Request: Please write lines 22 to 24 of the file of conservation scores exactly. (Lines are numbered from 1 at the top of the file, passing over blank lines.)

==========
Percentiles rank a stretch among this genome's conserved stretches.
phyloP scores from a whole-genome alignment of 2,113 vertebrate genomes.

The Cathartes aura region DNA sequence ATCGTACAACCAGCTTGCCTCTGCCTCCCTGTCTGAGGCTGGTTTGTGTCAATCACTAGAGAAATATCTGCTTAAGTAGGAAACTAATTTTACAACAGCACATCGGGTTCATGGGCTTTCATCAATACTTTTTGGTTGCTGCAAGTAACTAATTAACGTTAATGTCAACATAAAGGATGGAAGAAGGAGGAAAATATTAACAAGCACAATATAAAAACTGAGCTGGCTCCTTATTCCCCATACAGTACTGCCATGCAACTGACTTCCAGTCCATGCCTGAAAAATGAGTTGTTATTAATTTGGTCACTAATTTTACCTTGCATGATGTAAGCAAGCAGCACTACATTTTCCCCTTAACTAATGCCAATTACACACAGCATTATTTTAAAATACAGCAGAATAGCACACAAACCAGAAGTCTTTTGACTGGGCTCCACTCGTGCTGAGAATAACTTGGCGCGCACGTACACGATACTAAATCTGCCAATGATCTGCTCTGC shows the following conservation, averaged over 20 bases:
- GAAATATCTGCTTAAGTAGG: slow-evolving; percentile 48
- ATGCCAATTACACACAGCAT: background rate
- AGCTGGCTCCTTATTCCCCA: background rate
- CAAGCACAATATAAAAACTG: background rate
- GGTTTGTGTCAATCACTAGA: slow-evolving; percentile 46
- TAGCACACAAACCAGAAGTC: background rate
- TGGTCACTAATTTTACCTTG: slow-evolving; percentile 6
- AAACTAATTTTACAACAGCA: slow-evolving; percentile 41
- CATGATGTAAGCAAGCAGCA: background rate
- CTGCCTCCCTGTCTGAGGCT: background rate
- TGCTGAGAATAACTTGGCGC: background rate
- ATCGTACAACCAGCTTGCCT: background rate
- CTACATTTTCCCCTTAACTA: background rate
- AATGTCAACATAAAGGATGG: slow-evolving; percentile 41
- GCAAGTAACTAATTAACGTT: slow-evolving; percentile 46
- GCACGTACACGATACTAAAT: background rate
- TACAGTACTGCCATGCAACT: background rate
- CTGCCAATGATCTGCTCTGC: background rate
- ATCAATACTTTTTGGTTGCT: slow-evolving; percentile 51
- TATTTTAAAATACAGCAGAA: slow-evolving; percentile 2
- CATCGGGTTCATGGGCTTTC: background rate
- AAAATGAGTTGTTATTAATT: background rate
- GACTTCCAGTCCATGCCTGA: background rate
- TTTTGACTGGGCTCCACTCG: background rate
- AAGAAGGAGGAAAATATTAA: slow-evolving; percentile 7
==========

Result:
- ATCAATACTTTTTGGTTGCT: slow-evolving; percentile 51
- TATTTTAAAATACAGCAGAA: slow-evolving; percentile 2
- CATCGGGTTCATGGGCTTTC: background rate